Are those abused as children more likely to become abusive parents?

Apr 11, 2016
by: AlysaB
Black and white teddy bear

The subject of my research paper has evolved from looking into the history behind body language, to what sort of body language can help to identify an abuser, and now I've finally settled on the question of whether or not those abused as children are more likely to become abusive parents.

The vast majority of my research and statistics would say no, for the most part, they do not. According to a New York Times article, "Sad Legacy of Abuse: The Search for Remedies," about 1/3 of abused children went on to become abusive adults. This number was surprisingly small compared to what the researchers were expecting, and it should also be noted that this article was published in 1989. Today, several more recent studies have shown that upwards of 90% of abused children are still able to become wonderful parents. This is probably due to advancement in therapy as well as awareness on the subject.

It is accepted that child abuse or neglect can factor into whether or not the child continues to carry out violent behaviors in adulthood, however several other factors need to be taken into account. For instance, how young the child was when the abuse took place, how long they endured it and how long it took them to get help, if the abuse came from a parental figure or an outsider, etc, needs to be considered before jumping to the conclusion that their abuse shaped them as a person. In this article by Claudia Glenn Dowling, "Violence Lessons" she addresses these facts, and goes on to say that therapy and camps for children who have undergone abuse are overwhelmingly effective.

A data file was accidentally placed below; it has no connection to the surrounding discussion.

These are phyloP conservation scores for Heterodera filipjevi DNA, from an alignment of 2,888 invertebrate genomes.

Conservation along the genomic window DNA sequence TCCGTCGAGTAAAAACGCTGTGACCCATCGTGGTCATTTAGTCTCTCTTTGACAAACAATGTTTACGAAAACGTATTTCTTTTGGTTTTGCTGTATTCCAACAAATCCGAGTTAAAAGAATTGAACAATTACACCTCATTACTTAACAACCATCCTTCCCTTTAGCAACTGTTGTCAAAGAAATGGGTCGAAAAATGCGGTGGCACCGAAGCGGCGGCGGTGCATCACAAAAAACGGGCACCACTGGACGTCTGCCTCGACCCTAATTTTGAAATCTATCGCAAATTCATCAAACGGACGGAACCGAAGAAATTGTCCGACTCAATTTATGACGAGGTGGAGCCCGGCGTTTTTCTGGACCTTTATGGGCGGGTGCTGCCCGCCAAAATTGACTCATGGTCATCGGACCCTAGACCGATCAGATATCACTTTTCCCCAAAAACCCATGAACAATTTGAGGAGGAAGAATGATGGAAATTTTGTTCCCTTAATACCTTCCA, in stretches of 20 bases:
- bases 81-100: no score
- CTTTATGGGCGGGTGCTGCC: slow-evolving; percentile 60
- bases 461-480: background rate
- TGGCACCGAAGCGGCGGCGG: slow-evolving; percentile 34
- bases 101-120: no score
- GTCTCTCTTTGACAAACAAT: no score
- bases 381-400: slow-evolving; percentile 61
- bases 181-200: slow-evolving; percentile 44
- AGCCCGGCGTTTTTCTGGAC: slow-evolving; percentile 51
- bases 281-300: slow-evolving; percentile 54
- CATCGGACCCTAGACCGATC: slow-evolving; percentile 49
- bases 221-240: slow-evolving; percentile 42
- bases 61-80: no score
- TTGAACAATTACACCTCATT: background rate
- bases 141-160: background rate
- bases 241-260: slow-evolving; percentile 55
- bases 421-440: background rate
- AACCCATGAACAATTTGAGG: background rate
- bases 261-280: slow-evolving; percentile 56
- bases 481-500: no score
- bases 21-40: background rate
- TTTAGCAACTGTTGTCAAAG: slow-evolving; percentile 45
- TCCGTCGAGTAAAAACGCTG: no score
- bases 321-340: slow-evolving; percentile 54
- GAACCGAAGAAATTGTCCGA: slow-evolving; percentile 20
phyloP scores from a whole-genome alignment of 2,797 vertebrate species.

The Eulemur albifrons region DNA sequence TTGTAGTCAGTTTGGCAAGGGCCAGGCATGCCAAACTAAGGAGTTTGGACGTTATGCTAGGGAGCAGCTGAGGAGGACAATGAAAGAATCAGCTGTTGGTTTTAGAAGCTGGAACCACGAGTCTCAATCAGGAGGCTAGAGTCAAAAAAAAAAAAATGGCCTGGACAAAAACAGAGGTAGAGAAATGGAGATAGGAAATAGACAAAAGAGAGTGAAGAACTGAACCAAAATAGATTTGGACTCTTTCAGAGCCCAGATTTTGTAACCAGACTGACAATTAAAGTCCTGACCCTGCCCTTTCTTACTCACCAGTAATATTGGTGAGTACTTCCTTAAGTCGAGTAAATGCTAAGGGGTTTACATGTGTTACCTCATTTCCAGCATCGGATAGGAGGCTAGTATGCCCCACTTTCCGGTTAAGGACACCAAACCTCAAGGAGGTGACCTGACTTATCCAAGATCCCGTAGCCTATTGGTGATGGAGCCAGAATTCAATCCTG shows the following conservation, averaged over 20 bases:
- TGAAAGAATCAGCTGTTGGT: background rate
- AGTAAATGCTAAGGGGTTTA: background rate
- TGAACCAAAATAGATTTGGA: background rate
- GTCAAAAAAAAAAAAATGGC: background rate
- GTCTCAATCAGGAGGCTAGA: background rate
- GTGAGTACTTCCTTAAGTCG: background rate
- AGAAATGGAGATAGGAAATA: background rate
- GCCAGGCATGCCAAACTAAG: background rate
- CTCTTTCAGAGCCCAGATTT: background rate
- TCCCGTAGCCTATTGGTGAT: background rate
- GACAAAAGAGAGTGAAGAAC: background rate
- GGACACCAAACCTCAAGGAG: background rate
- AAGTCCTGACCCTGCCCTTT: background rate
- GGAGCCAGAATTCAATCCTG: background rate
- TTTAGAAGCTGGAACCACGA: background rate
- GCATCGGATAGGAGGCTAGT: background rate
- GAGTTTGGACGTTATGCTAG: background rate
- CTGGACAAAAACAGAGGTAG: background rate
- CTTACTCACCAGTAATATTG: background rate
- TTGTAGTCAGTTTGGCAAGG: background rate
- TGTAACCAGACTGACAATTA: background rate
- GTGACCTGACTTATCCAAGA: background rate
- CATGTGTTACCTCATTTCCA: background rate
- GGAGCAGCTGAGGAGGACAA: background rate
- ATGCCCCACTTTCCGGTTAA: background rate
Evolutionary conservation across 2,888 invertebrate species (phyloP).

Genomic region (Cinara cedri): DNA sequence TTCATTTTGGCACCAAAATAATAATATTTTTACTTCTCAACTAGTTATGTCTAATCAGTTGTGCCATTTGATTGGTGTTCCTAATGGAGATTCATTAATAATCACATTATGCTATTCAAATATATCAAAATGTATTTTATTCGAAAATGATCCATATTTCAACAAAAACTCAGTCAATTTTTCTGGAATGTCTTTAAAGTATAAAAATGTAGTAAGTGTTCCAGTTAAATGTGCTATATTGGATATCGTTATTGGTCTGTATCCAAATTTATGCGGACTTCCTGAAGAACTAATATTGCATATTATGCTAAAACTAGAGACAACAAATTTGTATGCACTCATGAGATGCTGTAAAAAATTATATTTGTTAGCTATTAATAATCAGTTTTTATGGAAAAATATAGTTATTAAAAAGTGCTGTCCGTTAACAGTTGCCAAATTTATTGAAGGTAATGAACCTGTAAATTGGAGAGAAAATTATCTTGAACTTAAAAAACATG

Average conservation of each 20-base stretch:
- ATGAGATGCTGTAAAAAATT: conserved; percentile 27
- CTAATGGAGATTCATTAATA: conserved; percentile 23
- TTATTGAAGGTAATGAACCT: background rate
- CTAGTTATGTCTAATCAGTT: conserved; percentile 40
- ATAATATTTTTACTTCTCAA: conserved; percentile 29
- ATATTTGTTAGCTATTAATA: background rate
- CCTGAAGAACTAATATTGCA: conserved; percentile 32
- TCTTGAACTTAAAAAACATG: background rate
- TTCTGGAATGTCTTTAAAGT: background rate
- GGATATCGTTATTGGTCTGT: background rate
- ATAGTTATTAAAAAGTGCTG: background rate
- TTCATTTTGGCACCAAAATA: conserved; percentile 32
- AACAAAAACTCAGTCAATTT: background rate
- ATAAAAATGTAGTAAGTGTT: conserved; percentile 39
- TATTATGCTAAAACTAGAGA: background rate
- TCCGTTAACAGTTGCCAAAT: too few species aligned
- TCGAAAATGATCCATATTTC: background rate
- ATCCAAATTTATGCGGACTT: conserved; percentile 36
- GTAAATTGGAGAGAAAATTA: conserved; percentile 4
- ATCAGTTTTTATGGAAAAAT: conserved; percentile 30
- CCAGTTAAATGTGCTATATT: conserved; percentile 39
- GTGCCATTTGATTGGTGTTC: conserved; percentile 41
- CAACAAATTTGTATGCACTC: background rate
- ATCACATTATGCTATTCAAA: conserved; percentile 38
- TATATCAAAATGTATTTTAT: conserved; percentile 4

However, the main subject of that article was how young children in abusive homes begin to copy the acts of their parents if they grow up in a volatile home, especially if the siblings are of opposite sexes. Historically, the boy will begin to emulate the father while the girl will emulate the mother. This tends to result in the by taking on violent behaviors and the girl becoming more docile and playing the part of the victim. This led into another branch of my research that looks into the "Multiple Victimization" phenomena described in this article "Are You Dating an Abuser?" Essentially, those who have fallen into abusive relationships or were abused in the past actually tend to fall into more abusive relationships later.


Goleman, Daniel. "Sad Legacy Of Abuse: The Search For Remedies". The New York Times 1989. Web. 11 Apr. 2016.

Downing, Claudia Glenn. "Violence Lessons". Mother Jones 1998. Web. 11 Apr. 2016.

Stosny, Steven. "Are You Dating An Abuser?". Psychology Today 2008. Web. 11 Apr. 2016.


Interesting, fluid writing

Submitted by dominiquebird on Thu, 2016-04-14 12:07.

I loved your post, it is a controversial issue and it tends to be brought to the attention of everyone. Abuse is no joke and from studying it in the past we've developed advanced treatment and therapy because of it. You write very well and I like that your sources are cited neatly at the bottom. You made clear, coherent connections that helped guide the reader (myself) through your topic. One thing that I feel would improve your piece even more would be including more statistics. The ones you already have are fascinating and really caught my attention so I think adding more in there would give your post even more of a foundation :) great read!

Great topic

Submitted by vickysandoval on Sun, 2016-04-17 16:39.

I think that this an excellent research topic because many of us assume that those who were abused become abusers and that may stem from old adages along the lines of, "like father like son". In your summarized research I like how you specified when a certain article was written, because it may have mislead the reader otherwise. One thing you may want to consider looking into is the likelihood someone who is abused becoming an abuser depending on the abuse they experience (physical abuse, mental abuse, sexual abuse, neglect, etc.).